Watching Rafael Nadal cavort about the world's tennis courts as if he were plugged into an infinitely renewable source of energy, it is no stretch to envision him tackling all aspects of life with the same manic zeal.
But Nadal, believe it or not, is not prone to scissors kicks and fist pumps when there is no racket in his left hand. The 20-year-old from Spain, also has a reflective side, and New York brings it to the fore like no other Grand Slam city.
He first visited in early 2001, not to take part in a tournament but to take part in a family vacation dreamed up by his father, Sebastian. Several members of Nadal's extended family, including grandparents and uncles, made the journey from their home on the island of Majorca to Manhattan.
One of their day trips took them to the World Trade Center, and several months later, after coming off a tennis court in Madrid, Nadal stared at the television screen like so many others that Sept. 11 and felt a personal sense of loss as the dust rose and slowly, sickeningly dissipated.
"For me, something is still missing here," he said this week. "Whenever I come back to New York, I have this sad feeling somehow. I think if I hadn't come here before the towers were destroyed, it wouldn't have changed my feelings so much about the place, but the fact I was here at that age, that changed things a lot for me. Every year I come back, I go to ground zero," he said.
Nadal has now returned four times since 2001, and although his connection with the city has deepened, he has yet to look entirely at home at the city's biggest tennis tournament and has not made it past the third round at the US Open.
His second-round losses to Younes el-Aynaoui in 2003 and Andy Roddick in 2004 were not unexpected, but last year's loss to James Blake in the third round was a genuine upset, and it left Nadal determined to show the better side of his flashy game to New Yorkers, and to himself.
"Last year was the first year where, before I came here, I had done some significant things, and I played poorly, quite poorly," he said from the confines of a chair in the presidential suite of an elegant hotel in Midtown Manhattan.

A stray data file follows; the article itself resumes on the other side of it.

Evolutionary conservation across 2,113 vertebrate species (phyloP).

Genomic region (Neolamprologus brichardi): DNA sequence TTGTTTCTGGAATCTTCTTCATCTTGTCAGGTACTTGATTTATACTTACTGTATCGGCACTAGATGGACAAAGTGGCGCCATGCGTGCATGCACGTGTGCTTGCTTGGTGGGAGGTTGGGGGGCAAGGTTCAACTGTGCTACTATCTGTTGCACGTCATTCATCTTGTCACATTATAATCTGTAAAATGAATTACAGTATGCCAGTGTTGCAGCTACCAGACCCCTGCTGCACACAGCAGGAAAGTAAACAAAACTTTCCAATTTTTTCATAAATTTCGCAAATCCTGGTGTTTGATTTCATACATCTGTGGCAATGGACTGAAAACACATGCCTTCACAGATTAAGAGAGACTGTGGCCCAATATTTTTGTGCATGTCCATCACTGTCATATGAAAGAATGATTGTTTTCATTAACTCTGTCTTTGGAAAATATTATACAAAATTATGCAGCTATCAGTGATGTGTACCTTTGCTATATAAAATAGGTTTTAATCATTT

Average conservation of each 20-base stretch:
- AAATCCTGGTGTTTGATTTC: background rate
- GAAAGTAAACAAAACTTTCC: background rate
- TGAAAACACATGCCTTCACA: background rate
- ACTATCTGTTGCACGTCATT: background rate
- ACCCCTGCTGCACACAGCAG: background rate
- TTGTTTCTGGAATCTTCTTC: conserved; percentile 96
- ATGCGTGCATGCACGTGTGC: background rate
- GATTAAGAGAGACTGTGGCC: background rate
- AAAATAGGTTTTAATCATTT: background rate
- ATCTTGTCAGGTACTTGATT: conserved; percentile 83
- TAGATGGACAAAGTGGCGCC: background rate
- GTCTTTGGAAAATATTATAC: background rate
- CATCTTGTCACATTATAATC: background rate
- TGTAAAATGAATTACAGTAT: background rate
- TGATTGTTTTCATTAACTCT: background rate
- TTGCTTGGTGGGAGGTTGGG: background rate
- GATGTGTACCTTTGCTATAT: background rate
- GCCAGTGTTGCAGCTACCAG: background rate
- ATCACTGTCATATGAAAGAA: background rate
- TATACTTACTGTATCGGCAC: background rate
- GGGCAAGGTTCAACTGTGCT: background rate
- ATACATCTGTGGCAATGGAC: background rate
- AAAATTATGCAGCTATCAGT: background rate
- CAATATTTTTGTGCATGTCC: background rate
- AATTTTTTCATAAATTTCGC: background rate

"This year, we'll see. I've always said since the beginning of the season that this was one of my big goals for the year, what I really wanted," he said.
The reviews from his early summer hard-court tournaments have not been favorable. He took a month off after Wimbledon, during which he emerged unscathed from an automobile crash in Majorca. He returned to the courts for the Rogers Cup in Toronto, where he lost to Tomas Berdych in the third round two weeks ago. He lost in the quarterfinals last week in Cincinnati to his resurgent countryman Juan Carlos Ferrero, a former world No. 1.
Spanish tennis, for all its great talents in the past 20 years, has not seen anything quite like Nadal, a player with the charisma and precocious, consistent results to grab headline space from "futbol."
Carlos Moya, Nadal's fellow Majorcan, also reached No. 1 in the world (in 1999), won the French Open (1998) and wore some cutting-edge tennis apparel. But he never won 60 matches in a row on clay or had a player like Federer for a foil.
Despite a brilliant season -- one that has eliminated all lingering suspicions that Nadal could dominate only on clay -- it has not been all sweetness and light. At the start of the year, he was exercising in a swimming pool instead of behind the baseline because of a small crack in a bone in his left foot. It forced him to miss the Australian Open, a tournament where the high-bouncing surface would seem to suit his game nearly as well as the crushed red brick in Paris.